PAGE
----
his starting point, and the commodity is defined precisely by the existence
of a set, at any given time, of mutually-compatible exchange-ratios in
which (aRb and bRc) always does imply aRc: that is, his starting point is
the law which modern economists know as the 'law of one price'. When the
'law of one price' breaks down, we do not have commodity relations and so
we do not have Marx's starting point in the commodity.

This is, moreover, not a weak algebraic relation but a very strong
one, because the price relation is not only transitive, symmetric and
reflexive, but *linear*, that is, additive. Gil constantly forgets or hides

Thus he writes: [OPE 185]:

>As a counter example, consider a preference ordering R. A preference
>relationship among bundles which satisfies reflexivity, transitivity, and
>symmetry establishes a relationship of indifference, not equality. To say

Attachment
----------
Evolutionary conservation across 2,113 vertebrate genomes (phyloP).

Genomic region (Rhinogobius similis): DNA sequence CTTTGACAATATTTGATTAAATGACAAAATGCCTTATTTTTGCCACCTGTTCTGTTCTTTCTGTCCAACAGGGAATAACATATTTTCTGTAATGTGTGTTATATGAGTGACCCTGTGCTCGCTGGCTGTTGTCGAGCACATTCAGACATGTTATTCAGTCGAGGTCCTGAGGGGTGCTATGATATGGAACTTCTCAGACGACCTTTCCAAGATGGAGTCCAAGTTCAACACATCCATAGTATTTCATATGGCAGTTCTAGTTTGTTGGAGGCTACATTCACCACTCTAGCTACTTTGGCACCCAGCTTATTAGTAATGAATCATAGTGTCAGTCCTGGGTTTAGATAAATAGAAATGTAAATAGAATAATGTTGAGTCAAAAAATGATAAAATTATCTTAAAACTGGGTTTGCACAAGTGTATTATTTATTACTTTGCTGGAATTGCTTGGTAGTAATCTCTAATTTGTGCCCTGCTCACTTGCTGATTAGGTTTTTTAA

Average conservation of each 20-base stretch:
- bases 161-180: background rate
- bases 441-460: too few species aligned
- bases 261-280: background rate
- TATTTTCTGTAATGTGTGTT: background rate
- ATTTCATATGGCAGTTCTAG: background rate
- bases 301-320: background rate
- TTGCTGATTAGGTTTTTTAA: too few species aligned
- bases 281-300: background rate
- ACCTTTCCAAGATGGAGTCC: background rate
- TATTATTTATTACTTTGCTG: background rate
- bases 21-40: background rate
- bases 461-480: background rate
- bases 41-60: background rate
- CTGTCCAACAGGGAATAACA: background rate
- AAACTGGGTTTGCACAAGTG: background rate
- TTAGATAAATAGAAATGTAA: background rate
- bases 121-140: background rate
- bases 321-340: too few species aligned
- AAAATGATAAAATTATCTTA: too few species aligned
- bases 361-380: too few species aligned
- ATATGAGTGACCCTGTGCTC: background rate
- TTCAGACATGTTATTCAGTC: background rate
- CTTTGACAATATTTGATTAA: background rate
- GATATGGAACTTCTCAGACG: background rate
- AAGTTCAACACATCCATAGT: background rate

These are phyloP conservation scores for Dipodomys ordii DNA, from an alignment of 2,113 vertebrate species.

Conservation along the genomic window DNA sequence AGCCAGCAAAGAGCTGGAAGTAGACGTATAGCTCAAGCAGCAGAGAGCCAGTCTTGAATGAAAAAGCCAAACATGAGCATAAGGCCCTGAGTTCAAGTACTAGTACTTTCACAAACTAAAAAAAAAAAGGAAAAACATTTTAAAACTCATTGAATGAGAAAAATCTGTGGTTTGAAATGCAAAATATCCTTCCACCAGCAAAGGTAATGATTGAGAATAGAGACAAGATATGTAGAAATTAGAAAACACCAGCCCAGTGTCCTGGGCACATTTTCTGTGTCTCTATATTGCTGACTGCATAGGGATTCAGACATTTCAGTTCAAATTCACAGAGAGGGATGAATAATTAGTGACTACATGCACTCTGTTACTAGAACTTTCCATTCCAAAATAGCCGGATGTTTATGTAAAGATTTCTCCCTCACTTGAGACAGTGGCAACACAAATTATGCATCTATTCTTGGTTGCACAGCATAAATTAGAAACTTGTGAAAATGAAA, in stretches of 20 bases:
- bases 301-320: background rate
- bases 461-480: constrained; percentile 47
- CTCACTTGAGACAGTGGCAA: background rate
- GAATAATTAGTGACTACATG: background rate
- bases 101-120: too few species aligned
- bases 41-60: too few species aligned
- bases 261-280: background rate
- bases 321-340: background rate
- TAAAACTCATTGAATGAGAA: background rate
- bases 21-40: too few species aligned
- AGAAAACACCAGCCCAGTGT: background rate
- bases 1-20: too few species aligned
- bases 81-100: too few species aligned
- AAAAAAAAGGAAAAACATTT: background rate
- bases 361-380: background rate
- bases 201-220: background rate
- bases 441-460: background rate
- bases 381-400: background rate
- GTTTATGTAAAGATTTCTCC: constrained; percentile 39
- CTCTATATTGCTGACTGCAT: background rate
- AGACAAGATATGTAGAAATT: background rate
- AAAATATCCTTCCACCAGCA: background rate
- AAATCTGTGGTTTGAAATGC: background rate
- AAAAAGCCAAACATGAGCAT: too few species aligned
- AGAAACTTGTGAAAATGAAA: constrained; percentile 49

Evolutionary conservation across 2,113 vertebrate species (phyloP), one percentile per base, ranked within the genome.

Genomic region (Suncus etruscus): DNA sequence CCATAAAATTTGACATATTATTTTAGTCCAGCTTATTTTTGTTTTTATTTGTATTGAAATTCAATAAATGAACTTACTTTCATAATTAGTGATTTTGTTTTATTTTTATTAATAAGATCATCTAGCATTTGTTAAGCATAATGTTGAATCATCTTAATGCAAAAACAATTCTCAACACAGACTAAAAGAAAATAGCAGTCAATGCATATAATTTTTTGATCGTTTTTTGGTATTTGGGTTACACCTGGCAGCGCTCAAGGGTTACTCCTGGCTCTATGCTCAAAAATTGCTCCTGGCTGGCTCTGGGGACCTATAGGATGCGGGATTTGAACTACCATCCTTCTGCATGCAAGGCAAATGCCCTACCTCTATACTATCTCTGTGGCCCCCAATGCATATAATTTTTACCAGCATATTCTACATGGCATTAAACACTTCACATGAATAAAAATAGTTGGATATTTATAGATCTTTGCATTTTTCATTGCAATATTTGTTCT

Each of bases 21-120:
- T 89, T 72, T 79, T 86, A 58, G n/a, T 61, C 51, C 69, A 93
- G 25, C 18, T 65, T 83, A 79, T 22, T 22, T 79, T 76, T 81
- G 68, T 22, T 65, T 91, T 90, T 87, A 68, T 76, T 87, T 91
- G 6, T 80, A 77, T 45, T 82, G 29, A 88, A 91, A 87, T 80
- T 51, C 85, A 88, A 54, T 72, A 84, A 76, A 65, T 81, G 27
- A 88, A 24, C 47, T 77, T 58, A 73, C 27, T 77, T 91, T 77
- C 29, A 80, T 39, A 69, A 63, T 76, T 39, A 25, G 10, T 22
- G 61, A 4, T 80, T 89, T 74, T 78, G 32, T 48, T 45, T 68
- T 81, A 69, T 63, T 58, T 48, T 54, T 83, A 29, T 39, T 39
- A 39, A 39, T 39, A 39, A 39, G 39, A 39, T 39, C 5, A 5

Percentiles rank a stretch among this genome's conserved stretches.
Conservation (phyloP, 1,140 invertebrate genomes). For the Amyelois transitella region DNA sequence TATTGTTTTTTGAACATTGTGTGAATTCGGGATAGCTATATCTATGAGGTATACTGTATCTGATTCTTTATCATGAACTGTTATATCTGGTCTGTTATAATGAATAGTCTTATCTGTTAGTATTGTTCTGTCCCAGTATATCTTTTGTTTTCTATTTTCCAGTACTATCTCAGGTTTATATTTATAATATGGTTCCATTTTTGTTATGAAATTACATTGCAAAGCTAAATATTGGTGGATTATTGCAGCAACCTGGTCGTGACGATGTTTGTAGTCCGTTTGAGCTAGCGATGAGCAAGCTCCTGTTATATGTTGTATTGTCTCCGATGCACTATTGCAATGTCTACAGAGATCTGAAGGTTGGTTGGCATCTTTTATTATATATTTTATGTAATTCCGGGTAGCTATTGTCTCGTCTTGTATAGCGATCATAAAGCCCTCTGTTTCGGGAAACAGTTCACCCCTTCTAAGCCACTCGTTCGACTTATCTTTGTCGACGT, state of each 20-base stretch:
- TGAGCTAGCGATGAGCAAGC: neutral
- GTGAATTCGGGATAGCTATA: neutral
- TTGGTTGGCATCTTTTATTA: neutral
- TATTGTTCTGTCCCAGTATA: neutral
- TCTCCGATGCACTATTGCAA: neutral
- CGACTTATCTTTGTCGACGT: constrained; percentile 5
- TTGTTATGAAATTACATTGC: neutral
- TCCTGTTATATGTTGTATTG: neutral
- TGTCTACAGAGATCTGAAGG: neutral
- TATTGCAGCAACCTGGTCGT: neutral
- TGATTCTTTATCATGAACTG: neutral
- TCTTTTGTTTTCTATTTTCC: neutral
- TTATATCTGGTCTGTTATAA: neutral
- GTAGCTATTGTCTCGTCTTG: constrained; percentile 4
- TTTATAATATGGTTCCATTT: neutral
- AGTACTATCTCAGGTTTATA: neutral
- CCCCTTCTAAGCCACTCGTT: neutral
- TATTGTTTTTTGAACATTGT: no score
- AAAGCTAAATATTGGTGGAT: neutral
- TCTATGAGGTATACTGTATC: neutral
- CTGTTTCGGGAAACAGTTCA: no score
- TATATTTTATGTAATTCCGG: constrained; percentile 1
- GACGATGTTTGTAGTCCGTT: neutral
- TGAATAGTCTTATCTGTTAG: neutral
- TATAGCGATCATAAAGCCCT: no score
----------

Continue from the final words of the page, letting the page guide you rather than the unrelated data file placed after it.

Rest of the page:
>that I am indifferent between two bundles in no way implies the two bundles
>are equal in the sense required by Marx.

But if I am indifferent between bundle A and bundle B, this does not imply
that I am indifferent between two As and two Bs. If A exchanges with B,
then two As exchange for two Bs; this is the why an exchange relation is
not the same as an indifference relation. Don't forget that; it makes all
the difference. We have more than just

aRb -> bRa

we *also* have

aRb -> (ka)R(kb) where k is any scalar.

That's an additional rule which constantly gets forgotten; it is the basis
for talking about conservation at all, since obviously if I can add
together 2 and 2, and get 3 or 5, then there isn't any conservation.

The question then is: can we, on the basis of the above *four* rules,
obtain a quantitative definition of value? Not at all, because these four
rules apply to any *arbitrary* set of prices. You need an independent
determination of value that is the same for any arbitrary R. We need a
unique and canonical mapping that takes any use-value x into its value